The LAPD Protective League said on Thursday that it is very concerned about having its records stored on computers outside the city.
"Our concerns are well-founded and understandable, given that government and corporate computer network breaches have become more prevalent over the past several years," said Sgt. Paul M. Weber, president of the League, in a blog post. "Just recently, Twitter acknowledged that hackers were able to access confidential information stored with Google."
Google's systems were not hacked in that incident, however. The hacker obtained the password of a Twitter employee by abusing the password recovery process at a different online service. Because the Twitter employee used that same password for Google Apps, the hacker was able to use that password to log into the Twitter employee's Google Apps account.
If the employee had used different passwords for different services, or if Twitter had used two-factor authentication, as it now does, the hacker would not have gained access to Google Apps.
The $7.25 million contract under consideration in Los Angeles is expected to cost $8.31 million over five years and to save the city $6.25 million over the same period in license fees. Such fees presently go to Microsoft and Novell, the city's current providers of productivity software and e-mail.
Those figures assume that 30,000 workers will transition to Google Apps. If the LAPD opts out, only about 17,000 city employees would transition to Google Apps.
Google has been pushing hard to encourage businesses to switch to Google Apps. The company on Monday launched a billboard ad campaign to trumpet the benefits of "going Google."
Matt Glotzbach, director of product management for Google's enterprise group, says that any government agency or company moving to new systems should be careful and address security concerns. However, he notes that city officials believe Google Apps will be an improvement over existing computer security.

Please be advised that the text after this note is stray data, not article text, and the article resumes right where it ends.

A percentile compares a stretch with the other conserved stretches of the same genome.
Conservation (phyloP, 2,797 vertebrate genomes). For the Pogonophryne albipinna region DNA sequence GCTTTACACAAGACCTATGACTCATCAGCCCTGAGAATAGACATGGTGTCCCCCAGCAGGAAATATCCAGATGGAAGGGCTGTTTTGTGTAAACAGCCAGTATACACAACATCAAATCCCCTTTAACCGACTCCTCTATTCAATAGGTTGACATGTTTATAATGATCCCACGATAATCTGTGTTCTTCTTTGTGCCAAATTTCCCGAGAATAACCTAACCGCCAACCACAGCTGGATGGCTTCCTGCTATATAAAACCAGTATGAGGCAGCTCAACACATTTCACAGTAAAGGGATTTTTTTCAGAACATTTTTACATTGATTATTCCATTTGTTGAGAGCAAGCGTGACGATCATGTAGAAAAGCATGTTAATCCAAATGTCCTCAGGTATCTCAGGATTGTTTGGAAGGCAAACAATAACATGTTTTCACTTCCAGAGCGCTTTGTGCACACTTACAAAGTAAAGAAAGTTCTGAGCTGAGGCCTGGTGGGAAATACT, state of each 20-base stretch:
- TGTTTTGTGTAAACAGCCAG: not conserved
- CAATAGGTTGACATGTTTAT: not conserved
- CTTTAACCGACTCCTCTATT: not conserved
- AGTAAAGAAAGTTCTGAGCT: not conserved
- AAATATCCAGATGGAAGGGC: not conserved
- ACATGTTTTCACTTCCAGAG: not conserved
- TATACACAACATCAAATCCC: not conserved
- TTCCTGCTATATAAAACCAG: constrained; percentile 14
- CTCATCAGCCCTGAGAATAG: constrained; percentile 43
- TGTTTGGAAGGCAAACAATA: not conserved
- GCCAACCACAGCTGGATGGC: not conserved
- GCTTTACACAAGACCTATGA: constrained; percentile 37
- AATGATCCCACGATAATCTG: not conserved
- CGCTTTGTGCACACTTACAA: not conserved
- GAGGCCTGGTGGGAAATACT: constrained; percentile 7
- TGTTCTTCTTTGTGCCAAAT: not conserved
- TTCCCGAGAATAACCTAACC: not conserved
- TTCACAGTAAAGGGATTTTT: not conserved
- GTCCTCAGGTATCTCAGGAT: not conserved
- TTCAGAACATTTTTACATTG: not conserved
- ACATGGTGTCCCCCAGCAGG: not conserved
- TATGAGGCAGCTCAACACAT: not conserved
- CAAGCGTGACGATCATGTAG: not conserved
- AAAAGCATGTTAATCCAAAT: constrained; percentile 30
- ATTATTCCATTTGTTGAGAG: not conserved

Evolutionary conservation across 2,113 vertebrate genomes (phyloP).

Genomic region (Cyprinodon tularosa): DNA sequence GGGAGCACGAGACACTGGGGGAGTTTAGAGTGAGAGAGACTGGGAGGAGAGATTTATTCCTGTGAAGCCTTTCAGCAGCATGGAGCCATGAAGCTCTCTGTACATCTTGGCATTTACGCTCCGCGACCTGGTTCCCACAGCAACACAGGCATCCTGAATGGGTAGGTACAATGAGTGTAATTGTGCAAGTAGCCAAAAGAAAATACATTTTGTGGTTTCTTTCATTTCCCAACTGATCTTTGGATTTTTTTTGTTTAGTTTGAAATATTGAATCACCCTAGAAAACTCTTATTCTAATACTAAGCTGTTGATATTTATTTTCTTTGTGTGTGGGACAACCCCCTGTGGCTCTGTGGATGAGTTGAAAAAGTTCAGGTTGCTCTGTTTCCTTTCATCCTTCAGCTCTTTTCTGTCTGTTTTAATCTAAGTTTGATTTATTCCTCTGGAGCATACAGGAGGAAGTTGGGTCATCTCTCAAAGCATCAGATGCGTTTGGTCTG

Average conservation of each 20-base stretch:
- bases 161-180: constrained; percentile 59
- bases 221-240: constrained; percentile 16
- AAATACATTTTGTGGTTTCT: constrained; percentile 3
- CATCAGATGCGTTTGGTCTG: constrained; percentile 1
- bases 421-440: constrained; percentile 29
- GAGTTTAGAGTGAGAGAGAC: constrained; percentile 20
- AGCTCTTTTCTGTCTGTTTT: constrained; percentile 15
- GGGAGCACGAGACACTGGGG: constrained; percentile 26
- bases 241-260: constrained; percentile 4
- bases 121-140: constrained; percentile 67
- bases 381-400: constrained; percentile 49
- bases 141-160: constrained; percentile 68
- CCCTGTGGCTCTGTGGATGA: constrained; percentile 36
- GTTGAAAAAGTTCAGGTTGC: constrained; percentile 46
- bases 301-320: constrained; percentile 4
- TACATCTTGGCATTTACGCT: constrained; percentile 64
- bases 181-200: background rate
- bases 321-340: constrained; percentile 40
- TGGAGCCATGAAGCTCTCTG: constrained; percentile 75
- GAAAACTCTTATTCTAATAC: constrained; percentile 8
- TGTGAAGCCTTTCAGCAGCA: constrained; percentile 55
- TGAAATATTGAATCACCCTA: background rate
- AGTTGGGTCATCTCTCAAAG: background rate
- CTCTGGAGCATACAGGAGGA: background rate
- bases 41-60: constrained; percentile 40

Indeed, Los Angeles' Information Technology Agency has said that the level of security for the city's data will be higher under the proposed contract than it is at present.
"There's a lot of misinformation out there and our competitors who did not get selected may have had a part in spreading this misinformation," Glotzbach said.
Glotzbach acknowledged the LAPD's legitimate security concerns but said the department's sensitive data is expected to remain in the many Microsoft Access databases that the department will continue to maintain. He said that the city's information policies won't change just because Google is providing e-mail and online applications.
"One of the big pieces of misinformation is that the LAPD is going to take all of their data and put in into Google and that's just not the case," he said.
Some 15 bids were submitted to Los Angeles to replace its e-mail system. Those not selected appear to be unhappy at the prospect of losing millions of dollars in business to Google. In a July 20 letter, Novell client executive Brian Hervey said that his company wants to continue providing e-mail service to the city and offered a 10% discount on the annual maintenance fee.
Glotzbach said that by moving to Google Apps, Los Angeles stands to save an estimated $13.8 million over five years and to free up six IT employees who'd otherwise be tending e-mail servers.
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